5. Lee MR, Ryman W. Multiple eccrine hidrocystomas. Australas J Dermatol. 2004;45(3):178-80.

6. Terán M, Sandoval B, Cruz J. Hidrocistoma apocrino multiple. Folia Dermatol. 2003;14(1):31-2.

7. Hillson TR, Harvey JT, Hurwitz JJ, Liu E, Oestreicher JH, Pashby RC. Sensitivity and specificity of the diagnosis of periocular lesions by oculoplastic surgeons. Can J Ophthalmol. 1998;33(7):377-83.

8. Alfadley A, Al Aboud K, Tulba A, Mourad MM. Multiple eccrine hidrocystomas of the face. Int J Dermatol. 2001;40(2):125-9.

9. Schellini SA, Pinto APC, Castilho CN, Achilles AB, Padovani CR, Marques MEA. Hidrocistoma écrino e apócrino na pálpebra: casuística na Faculdade de Medicina de Botucatu - São Paulo. An Bras Dermatol. 2001;76(3):1-6.

10. Blugerman G, Schavelzon D, D'Angelo S. Multiple eccrine hidrocystomas: a new therapeutic option with botulinum toxin. Dermatol Surg. 2003;29(5):557-9.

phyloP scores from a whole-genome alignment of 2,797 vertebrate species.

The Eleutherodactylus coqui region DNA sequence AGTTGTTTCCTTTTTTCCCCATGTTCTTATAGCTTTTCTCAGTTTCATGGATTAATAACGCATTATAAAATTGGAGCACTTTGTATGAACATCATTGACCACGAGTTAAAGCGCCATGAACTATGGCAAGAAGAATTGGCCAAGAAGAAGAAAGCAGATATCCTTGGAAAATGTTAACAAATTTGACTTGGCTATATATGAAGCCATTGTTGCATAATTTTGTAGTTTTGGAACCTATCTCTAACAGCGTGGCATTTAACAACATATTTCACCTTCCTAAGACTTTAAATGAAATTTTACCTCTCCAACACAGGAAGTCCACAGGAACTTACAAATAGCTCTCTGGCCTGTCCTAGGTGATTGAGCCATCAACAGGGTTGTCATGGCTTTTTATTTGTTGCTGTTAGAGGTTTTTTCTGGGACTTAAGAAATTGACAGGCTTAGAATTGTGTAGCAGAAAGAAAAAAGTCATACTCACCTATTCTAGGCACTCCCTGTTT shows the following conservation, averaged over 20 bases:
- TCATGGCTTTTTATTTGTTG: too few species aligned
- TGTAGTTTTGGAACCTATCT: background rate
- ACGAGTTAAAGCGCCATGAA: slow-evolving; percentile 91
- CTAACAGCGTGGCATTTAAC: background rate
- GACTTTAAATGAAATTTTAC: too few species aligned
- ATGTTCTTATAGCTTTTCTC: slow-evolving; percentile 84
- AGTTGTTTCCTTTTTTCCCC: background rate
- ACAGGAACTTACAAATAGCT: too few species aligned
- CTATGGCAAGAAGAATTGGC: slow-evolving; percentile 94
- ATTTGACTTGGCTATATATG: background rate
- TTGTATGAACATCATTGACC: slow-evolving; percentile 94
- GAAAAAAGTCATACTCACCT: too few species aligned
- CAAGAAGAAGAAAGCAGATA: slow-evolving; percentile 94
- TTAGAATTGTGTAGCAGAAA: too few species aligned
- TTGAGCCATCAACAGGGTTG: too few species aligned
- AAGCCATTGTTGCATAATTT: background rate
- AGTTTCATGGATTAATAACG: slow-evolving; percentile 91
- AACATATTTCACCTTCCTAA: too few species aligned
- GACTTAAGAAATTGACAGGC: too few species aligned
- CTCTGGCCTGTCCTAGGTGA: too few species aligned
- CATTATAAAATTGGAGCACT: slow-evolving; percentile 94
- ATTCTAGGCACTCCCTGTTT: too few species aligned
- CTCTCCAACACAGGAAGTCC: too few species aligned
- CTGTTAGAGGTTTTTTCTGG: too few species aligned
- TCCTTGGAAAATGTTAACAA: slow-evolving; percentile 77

1. Plastic surgeon, residency in plastic surgery performed at the Institute of Integrative Medicine Professor Fernando Figueira (IMIP-PE), associate member of the Sociedade Brasileira de Cirurgia Plástica (Brazilian Society of Plastic Surgery - SBCP), Recife, PE, Brazil
2. Head of the Medical Residency Program of IMIP-PE, Recife, PE, Brazil
3. Plastic surgeon, full member of the SBCP, preceptor of the Medical Residency Program of IMIP-PE, Recife, PE, Brazil

Correspondence to:
Mario Jorge Frassy Feijo
Rua de Santana, 171 - ap. 1.003 - Edificio Agave
Recife, PE, Brazil - CEP 52060-460

Article received: August 2, 2010
Article accepted: February 2, 2011
Submitted to SGP (Sistema de Gestão de Publicações/Manager Publications System) of RBCP (Revista Brasileira de Cirurgia Plástica/Brazilian Journal of Plastic Surgery).

This study was performed at the Plastic Surgery Service of the Institute of Integrative Medicine Professor Fernando Figueira (IMIP-PE), Recife, PE, Brazil.